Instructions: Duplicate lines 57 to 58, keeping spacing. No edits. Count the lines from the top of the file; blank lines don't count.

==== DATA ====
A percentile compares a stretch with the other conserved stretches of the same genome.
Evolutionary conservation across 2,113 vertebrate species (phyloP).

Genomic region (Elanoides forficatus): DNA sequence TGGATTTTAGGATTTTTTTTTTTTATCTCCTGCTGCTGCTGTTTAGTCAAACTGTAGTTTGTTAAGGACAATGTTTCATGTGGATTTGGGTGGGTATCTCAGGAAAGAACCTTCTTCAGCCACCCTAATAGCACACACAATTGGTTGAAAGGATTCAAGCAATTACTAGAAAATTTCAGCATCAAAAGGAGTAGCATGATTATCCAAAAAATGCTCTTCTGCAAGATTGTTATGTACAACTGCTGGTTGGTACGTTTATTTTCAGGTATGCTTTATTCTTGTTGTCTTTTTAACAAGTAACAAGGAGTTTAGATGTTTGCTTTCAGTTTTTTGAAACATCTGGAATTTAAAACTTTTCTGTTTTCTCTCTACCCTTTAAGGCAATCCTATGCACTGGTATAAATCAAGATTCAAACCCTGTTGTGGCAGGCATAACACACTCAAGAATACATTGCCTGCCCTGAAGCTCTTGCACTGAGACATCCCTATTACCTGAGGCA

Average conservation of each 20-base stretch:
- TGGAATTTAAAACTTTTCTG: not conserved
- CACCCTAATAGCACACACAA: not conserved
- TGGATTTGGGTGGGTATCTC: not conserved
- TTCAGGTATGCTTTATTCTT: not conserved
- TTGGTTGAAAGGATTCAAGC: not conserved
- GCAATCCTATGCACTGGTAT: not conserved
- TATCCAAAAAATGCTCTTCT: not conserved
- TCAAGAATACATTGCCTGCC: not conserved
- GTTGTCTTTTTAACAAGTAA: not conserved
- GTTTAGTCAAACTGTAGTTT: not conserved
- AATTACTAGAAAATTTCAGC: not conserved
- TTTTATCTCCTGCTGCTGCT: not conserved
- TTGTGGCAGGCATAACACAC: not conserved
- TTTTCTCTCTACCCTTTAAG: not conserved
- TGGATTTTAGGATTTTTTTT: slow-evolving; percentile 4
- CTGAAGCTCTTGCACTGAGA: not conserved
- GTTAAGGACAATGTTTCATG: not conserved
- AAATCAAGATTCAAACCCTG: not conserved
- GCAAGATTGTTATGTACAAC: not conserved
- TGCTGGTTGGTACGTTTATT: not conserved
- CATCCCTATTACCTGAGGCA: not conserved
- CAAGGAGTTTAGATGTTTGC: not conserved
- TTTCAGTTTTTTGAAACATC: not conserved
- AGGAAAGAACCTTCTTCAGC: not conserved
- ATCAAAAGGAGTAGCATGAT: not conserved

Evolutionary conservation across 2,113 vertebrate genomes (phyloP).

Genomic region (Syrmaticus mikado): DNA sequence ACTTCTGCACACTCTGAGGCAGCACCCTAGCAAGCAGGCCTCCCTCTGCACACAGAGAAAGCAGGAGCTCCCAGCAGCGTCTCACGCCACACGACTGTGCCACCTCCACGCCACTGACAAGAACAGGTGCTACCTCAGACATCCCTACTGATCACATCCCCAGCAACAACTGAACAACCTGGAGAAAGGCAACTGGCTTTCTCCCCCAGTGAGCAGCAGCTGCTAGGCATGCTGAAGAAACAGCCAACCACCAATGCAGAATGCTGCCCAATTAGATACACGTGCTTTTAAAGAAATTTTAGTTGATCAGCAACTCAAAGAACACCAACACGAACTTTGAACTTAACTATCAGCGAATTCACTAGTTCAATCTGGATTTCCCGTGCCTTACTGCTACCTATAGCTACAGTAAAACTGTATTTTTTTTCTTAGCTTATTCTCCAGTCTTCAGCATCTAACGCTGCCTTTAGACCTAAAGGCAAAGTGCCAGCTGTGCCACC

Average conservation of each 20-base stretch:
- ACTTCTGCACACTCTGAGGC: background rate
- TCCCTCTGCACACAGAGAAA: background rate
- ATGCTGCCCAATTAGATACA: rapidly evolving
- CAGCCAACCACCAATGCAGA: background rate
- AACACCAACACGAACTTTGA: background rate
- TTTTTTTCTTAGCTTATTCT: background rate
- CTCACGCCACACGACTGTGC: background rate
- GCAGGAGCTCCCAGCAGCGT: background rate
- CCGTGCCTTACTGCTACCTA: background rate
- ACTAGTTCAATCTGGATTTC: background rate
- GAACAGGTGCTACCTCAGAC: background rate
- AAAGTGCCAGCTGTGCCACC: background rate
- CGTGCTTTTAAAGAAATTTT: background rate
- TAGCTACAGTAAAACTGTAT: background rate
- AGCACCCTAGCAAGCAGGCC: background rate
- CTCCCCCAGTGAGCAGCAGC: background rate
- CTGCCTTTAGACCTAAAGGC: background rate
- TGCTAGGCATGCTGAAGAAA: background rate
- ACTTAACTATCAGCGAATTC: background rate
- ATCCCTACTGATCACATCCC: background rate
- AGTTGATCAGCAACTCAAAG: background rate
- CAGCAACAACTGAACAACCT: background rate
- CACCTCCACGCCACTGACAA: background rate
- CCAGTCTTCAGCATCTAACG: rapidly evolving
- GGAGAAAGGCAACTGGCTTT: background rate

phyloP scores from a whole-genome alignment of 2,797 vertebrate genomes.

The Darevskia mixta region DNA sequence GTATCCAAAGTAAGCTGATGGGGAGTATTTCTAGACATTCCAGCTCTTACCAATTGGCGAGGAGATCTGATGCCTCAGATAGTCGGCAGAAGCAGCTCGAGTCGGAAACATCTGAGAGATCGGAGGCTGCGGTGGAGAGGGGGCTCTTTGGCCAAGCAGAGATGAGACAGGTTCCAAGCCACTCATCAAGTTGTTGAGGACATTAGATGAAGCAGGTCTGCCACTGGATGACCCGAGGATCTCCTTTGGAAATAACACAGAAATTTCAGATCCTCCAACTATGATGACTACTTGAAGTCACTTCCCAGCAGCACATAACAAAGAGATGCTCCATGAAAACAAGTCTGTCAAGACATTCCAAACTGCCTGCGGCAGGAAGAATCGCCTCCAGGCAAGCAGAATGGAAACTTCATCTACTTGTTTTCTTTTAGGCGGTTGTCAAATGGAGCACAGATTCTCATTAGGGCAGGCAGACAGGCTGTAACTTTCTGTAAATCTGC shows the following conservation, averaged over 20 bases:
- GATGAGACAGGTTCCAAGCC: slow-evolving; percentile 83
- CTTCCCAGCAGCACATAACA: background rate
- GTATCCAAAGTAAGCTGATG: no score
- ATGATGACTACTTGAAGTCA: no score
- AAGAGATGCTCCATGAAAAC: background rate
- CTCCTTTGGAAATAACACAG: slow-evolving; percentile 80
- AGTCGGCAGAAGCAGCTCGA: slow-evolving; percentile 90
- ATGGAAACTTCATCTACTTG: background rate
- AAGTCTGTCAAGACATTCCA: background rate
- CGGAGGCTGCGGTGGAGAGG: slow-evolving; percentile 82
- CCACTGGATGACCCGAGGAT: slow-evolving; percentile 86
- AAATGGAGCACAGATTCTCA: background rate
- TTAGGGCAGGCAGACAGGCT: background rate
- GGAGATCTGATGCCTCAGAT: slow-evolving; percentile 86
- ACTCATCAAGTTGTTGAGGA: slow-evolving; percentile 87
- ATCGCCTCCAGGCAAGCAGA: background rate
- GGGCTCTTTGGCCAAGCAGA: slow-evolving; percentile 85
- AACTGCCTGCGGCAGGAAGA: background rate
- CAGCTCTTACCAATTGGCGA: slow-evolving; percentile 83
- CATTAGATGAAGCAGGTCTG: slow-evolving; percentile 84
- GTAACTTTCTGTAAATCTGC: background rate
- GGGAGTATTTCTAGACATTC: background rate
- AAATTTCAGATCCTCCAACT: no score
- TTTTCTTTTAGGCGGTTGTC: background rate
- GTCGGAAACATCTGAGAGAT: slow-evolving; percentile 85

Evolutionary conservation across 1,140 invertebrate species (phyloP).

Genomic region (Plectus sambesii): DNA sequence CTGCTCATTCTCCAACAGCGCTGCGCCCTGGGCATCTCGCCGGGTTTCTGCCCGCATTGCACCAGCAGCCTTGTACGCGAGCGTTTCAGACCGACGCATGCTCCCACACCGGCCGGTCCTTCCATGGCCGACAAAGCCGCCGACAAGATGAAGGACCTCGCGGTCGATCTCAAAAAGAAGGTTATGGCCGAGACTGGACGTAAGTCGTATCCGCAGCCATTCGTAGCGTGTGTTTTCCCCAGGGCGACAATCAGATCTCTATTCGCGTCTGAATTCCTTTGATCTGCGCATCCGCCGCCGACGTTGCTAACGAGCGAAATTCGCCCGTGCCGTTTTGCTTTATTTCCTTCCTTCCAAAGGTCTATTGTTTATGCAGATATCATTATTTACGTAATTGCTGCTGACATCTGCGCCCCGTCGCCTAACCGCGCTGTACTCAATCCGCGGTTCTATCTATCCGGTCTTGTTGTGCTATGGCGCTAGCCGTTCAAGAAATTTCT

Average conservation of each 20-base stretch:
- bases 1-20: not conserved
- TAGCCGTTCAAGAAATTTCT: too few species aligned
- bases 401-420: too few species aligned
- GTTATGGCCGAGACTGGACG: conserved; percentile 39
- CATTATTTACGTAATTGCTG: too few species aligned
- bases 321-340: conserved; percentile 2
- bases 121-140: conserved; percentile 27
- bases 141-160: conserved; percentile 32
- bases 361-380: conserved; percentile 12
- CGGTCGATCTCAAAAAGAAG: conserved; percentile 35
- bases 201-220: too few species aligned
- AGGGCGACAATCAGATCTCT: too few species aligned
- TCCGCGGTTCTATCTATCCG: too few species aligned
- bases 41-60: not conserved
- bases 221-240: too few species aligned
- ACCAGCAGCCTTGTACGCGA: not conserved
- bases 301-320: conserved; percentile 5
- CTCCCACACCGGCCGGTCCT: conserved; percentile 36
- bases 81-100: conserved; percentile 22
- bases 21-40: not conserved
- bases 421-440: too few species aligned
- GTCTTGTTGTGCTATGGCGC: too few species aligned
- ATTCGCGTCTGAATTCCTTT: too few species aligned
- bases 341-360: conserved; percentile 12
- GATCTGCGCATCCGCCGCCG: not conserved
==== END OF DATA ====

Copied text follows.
- GGAGAAAGGCAACTGGCTTT: background rate

phyloP scores from a whole-genome alignment of 2,797 vertebrate genomes.